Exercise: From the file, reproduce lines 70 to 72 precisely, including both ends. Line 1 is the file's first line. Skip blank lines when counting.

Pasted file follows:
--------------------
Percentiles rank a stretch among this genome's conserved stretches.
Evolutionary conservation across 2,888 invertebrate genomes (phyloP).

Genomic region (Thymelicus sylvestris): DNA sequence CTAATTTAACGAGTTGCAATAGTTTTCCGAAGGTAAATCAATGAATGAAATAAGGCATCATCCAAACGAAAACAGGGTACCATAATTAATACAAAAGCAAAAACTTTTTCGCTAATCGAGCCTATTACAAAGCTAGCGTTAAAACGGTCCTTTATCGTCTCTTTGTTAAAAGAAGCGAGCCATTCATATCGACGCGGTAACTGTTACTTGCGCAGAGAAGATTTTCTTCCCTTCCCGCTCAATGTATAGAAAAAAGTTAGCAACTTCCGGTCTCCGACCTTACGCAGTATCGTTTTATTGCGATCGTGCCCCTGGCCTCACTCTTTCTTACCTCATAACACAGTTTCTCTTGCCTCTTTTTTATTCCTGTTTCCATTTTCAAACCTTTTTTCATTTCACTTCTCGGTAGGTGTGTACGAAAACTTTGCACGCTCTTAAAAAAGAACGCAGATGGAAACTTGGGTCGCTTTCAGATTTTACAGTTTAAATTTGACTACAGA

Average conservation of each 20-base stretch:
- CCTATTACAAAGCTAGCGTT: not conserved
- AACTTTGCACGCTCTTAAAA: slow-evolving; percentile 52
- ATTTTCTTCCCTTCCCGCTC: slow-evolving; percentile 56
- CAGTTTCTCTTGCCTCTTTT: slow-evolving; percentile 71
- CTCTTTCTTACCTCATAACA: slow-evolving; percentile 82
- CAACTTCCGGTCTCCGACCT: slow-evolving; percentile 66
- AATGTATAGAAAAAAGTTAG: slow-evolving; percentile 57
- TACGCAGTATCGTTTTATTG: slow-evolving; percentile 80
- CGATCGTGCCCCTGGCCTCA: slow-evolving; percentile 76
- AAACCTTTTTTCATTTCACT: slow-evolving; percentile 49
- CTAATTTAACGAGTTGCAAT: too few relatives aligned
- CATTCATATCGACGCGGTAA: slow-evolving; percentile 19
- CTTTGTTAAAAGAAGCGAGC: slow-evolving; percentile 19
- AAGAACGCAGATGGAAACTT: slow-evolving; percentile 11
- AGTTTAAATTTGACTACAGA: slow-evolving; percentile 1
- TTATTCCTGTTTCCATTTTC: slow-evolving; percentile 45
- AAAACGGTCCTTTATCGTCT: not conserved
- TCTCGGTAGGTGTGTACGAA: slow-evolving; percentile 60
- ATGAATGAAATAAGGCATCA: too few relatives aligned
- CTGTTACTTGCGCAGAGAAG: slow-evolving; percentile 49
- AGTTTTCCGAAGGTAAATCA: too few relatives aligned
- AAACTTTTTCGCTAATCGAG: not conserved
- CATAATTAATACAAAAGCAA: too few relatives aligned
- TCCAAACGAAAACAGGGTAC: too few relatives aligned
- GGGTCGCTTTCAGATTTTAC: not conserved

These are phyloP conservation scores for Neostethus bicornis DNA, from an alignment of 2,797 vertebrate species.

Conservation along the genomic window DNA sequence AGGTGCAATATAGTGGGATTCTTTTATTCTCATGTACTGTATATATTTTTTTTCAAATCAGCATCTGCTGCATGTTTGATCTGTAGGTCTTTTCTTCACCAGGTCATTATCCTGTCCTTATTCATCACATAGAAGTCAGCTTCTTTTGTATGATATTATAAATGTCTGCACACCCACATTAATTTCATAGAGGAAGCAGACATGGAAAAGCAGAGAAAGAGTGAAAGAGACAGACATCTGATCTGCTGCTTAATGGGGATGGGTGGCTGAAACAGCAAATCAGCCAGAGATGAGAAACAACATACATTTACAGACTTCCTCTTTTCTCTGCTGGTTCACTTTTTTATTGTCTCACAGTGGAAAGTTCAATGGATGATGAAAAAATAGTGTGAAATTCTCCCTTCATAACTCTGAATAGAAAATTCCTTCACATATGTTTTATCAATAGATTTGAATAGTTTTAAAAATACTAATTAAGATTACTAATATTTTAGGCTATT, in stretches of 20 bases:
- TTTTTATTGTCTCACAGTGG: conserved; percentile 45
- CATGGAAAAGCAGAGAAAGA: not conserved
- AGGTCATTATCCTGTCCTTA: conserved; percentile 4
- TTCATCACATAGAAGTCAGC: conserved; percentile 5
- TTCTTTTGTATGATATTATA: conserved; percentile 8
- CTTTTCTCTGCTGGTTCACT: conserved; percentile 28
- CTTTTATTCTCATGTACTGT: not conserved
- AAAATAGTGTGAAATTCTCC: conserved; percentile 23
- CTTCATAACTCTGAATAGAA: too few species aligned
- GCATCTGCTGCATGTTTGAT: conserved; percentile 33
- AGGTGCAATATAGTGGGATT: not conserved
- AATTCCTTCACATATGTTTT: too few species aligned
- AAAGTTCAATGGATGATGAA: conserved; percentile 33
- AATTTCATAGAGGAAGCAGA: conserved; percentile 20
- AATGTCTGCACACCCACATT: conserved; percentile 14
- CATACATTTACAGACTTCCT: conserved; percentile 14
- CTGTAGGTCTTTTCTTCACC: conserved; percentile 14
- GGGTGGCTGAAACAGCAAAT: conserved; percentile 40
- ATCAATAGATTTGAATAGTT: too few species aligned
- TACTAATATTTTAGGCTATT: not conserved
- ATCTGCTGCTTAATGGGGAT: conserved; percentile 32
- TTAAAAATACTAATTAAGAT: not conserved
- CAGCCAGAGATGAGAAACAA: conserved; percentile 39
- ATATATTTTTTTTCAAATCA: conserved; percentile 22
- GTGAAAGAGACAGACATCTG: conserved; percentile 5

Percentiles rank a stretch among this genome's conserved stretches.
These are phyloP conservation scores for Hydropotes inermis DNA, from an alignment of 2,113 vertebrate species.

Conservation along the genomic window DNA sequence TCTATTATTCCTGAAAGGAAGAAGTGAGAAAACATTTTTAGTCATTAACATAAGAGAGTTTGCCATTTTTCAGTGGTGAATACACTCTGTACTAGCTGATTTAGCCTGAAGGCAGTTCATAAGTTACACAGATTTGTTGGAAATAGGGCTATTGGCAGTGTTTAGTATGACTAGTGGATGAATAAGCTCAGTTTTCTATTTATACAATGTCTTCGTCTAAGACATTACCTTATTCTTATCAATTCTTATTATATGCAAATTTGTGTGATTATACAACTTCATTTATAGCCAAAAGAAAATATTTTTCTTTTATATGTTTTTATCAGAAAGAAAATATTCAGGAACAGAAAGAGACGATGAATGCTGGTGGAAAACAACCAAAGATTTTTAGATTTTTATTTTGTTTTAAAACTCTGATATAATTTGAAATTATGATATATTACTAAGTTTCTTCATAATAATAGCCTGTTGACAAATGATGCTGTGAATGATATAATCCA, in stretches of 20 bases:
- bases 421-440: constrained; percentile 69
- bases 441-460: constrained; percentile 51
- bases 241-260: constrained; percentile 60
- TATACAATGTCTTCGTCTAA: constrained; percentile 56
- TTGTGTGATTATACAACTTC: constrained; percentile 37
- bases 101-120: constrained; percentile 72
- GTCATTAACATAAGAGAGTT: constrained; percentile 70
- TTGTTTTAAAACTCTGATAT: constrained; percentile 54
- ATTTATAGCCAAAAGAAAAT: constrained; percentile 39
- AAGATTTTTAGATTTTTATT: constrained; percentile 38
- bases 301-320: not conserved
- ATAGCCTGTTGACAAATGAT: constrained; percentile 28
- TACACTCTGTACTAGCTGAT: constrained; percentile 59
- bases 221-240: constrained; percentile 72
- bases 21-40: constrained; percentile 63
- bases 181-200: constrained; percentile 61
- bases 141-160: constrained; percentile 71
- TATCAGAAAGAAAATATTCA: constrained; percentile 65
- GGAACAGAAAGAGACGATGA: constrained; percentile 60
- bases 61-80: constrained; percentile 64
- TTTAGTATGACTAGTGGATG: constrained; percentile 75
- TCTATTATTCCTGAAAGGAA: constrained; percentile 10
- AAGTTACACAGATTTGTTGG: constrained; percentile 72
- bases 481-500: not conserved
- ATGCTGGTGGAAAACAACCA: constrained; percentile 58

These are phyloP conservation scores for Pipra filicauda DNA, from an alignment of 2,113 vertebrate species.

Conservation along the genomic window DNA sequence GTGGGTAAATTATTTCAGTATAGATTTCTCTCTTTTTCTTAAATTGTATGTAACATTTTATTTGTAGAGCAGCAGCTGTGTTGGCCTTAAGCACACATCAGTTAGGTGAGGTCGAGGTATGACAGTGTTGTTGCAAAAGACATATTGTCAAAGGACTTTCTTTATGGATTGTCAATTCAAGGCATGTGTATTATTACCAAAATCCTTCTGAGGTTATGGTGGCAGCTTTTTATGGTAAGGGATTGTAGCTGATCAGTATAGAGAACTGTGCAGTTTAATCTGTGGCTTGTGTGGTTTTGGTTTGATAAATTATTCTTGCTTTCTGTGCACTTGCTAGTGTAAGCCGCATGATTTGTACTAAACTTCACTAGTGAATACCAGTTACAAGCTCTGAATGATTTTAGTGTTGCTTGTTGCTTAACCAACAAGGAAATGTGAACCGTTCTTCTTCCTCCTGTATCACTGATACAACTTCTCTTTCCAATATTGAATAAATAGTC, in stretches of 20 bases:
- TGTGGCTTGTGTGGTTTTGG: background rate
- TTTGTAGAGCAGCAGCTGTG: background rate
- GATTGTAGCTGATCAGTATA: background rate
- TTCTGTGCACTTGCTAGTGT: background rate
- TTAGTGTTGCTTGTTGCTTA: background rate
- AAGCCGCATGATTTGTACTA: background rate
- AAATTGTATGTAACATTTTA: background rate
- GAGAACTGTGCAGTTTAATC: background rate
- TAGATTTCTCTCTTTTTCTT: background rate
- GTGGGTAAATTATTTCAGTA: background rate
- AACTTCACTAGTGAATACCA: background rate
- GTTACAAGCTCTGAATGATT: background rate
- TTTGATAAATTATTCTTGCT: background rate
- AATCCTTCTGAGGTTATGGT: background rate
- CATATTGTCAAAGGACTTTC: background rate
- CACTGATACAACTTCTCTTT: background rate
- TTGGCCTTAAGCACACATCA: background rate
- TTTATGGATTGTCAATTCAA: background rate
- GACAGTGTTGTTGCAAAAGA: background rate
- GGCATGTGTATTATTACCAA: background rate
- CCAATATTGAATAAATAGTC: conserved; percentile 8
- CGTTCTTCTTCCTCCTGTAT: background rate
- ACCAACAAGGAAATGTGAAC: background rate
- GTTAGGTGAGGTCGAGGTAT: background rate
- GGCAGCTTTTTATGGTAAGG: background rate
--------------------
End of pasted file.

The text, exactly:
- bases 301-320: not conserved
- ATAGCCTGTTGACAAATGAT: constrained; percentile 28
- TACACTCTGTACTAGCTGAT: constrained; percentile 59